Omaha daily bee. (Omaha [Neb.]) 187?-1922, September 20, 1915, Image 1

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Omaha Daily
The Best
Schools and Colleges
Advertised in The Bee
Oa TreJas, at ttotel
Ksws Btaads, etc e
Omaha Leads Other Towns in the
Financial Support Given the
Sunday Campaign.
American Financiers Think Allies'
Commission Tryinc to Put
Somethinj Over.
At Sunday afternoon '3 meeting, for men only, the evan
gelist made his points effective by his illustrations. One
of his attitudes is here caught by the photographer.
Noted Erangeliit Delivers His Fa
mous Sermon to Men Only to
Capacity House.
Several Thousand Are Unable to
Gain Admittance to Tabernacle
Sunday Afternoon.
mim sirs rxoTJu;.
Trail Attend. Collec
hlttr. anoe. tloas.
Prsvlona days... 393 17S.70O $10,113.11
Batnrday ,
Afternoon 8,000 son taken
Evening 83 8,000 884.1
Totals 475 189,700 $10,397.99
Carda signed at Kill (ramlln'a meet,
lags for boys and rlrla, 94.
"Billy" Sunday was not dlsap
pointing In his sermon for men only
at the tabernacle yesterday after
noon. He called a spade a spade and
in his references to matters of com
mon knowledge he used terms not
generally accepted in polite society
nor seen In the public print. With
characteristic facility he dealt in lan
guage that would cause the arrest of
any person using the same language
on the street or in a public place.
The crowd wss one of the largest 'of
the local campaign. It was generally
understood that the evangelist had a
unique vocabulary for hla men-only meet
ings, and during his discourse on Thick
ens Come Home to Roost" he brought
forth applause, laughter and wonderment.
Several thousands of men were unable
to gain admittance even to the standing
room section, which was crowded. "Billy"
Sunday put his best efforts Into his words.
(He ripped off his collar and tie and
turned down his shirt collar and the
lprplratlon trickled down to his belt
line. One hundred and seventy-four
hltters signed the cards and came for
ward In response to the Invitation.
I -Mort ''hni Koriranl.
During the trall-hlttlng period the evan
gelist put on his coat to avoid catching
cold, for he was dripping with perspira
tion. He stood on the topmost part of
the pulpit while he delivered hla entreaties
to men to come forward.
"Come on, menl Come on, men! Say
'I do, "Bill." by the grace of God.' Every
father, husband, aon, brother, comMor
ward. If you think It is unmanly, Then
don't come forward," were examples of
his exhortations..
Another" meeting" for men will be "held
next Sunday afternoon, when the subject
will be "The Devil s Boomerang Up to
Date." On Sunday afternoon after next
Mr. Sunday will speak on "Boose," and
on that occasion two meetings will Be
held for men.
During the opening song service Homer
llodeheaver Indulged in a bit of levity
which sustained his reputation as a
humorist. He had the married men sing
and then called upon the single men, and
announced the verdict that the married
men could sing better.
A delegation from Des Moines was in
evidence. They stood up and a spokes
man declared that the tax assessor of
Polk county (of which Des laolnes is
the seat) had assessed them $17,000 less
and that ' Billy" Sunday should have the
Four Students Hurt
By Mizzou Bag Rush
COLUMBIA, Mo.. Sept 19 Four stu
dents of the University of Missouri were
hurt, one of them seriously. In the annual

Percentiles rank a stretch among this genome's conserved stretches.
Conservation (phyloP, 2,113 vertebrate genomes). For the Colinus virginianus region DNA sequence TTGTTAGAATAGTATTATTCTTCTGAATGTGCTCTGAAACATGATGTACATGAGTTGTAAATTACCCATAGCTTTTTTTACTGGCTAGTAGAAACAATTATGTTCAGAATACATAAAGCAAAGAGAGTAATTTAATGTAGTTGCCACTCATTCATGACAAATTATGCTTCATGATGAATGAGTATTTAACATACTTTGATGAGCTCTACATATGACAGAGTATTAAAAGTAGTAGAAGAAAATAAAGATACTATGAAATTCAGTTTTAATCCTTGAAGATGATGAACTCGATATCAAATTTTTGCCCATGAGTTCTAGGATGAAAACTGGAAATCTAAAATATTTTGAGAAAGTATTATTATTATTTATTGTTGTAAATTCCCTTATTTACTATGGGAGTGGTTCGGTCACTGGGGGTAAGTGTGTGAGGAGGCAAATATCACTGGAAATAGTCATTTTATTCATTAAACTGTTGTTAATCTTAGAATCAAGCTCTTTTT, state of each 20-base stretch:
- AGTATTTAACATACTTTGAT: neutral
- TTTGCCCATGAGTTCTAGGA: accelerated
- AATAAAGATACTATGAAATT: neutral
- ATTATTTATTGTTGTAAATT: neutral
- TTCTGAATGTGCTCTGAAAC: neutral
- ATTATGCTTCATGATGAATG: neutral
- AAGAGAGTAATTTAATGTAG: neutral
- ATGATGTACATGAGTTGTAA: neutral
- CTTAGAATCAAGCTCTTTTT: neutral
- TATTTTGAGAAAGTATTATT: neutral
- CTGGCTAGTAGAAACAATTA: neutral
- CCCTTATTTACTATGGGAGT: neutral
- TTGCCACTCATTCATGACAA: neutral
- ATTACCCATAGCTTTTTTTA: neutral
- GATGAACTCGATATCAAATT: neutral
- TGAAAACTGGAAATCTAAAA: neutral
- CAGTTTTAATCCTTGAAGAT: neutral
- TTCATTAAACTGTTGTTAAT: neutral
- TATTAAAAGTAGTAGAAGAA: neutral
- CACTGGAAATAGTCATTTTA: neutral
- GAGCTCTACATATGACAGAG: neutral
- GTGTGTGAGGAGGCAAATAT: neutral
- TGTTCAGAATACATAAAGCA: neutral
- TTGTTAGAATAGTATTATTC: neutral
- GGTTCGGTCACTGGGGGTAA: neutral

'Sophomore-freshman bag rush, which was
won by the first year men here today
Paul Bowman of Slkeston, Mo., a fresh
man, who was rendered unconscious b
a blow on the base of the skull, tonight
wss in a critical condition at the Uni
versity hospital.'
The sophomores locked 150 freshmen in
the live stock pavilion after removing
their shoes and trousers, but their re
lease was ordered by the police Just be
fore the bag rush commenced.
STAMFORD, Oonn., Bept. 18. (Special
Telegram.) Mrs. H. C. Van Glesen of
Omaha lost a suit case here Wednesday
out of an automobile. In it were jewels
valued at about $6,000 and toilet articles
of high value. The suit case was found
In the street by Frank Ta no wits, a
Elavlsh moulder, and he returned it to
day to the police and received a reward
of $V
Mrs. Van Glesen was so happy over
the recovery of the jewels that she made
a considerable donation to the aoU.ce pen
sion fund.
The Weather
Teaiperatstre at
Omaha Yesterday
Hours. Deg.
5 a. m...
S a. m...
T a. m...
S a. m...
S a. m...
10 a. m...
11 a. m...
IS m
1 p. m...
1 p. m...
S P. m...
4 p. in...
i l. m...
P. m...
T P. u...
, &
. 67
, 61
, en
, ei
, S3
, 65
, fi
. 73
, 74
, SO
. 82
. 7
. 78
19 UV. 1M4. Mill Ml?
iflghest yesterday,
Ixiwest yesterday..,
Mean temperature.
84 OS T
M 63
oo .oo
62 48
68 11
06 .04
turea from the norma.1:
Normal tenijKrulura , (5
Fxcesa for the day 4
Total deficiency xtnee March 1 444
Normal precipitation 07 Inch
r.xi-rM lur Hie uay incn
,T lal rainfall mure March 1. .23 45 inches
1 1 f ;rl--ni y alnce March 1 41 inch.
I Ticlncy for cor. period, 1H14. 1.M Inches
liX;fKiency for cor. perlMi, IHi. 7. 19 Inches
U. A. WtUiU. Local forecaster.
When the Sunday morning meet
ing at the tabernacle began, It was
announced that contributions to.'V
-i '
$27,000 "Billy" Sunday expe..'
fund amounted to iiu,3o.s, ti p:
amount being exclusive of a fund of
more than $5,000 raised by the ef
forts of a committee.
Duririg the meeting $5,128.07 In
cash raised Into the coffers of the
Omaha Evangelical association and
pledges brou ght the total for the
meeting to $8,495. This sum in
cluded the fund raised by the com
mittee. The result placed Omaha In the for
front as one of the most liberal cities In
which Sunday has conducted meetings.
The meeting was a money-rasing bee
and it partook of the spectacular. Rev.
Titus Lowe and Archibald Carpenter of
Omaha pleaded with the members of the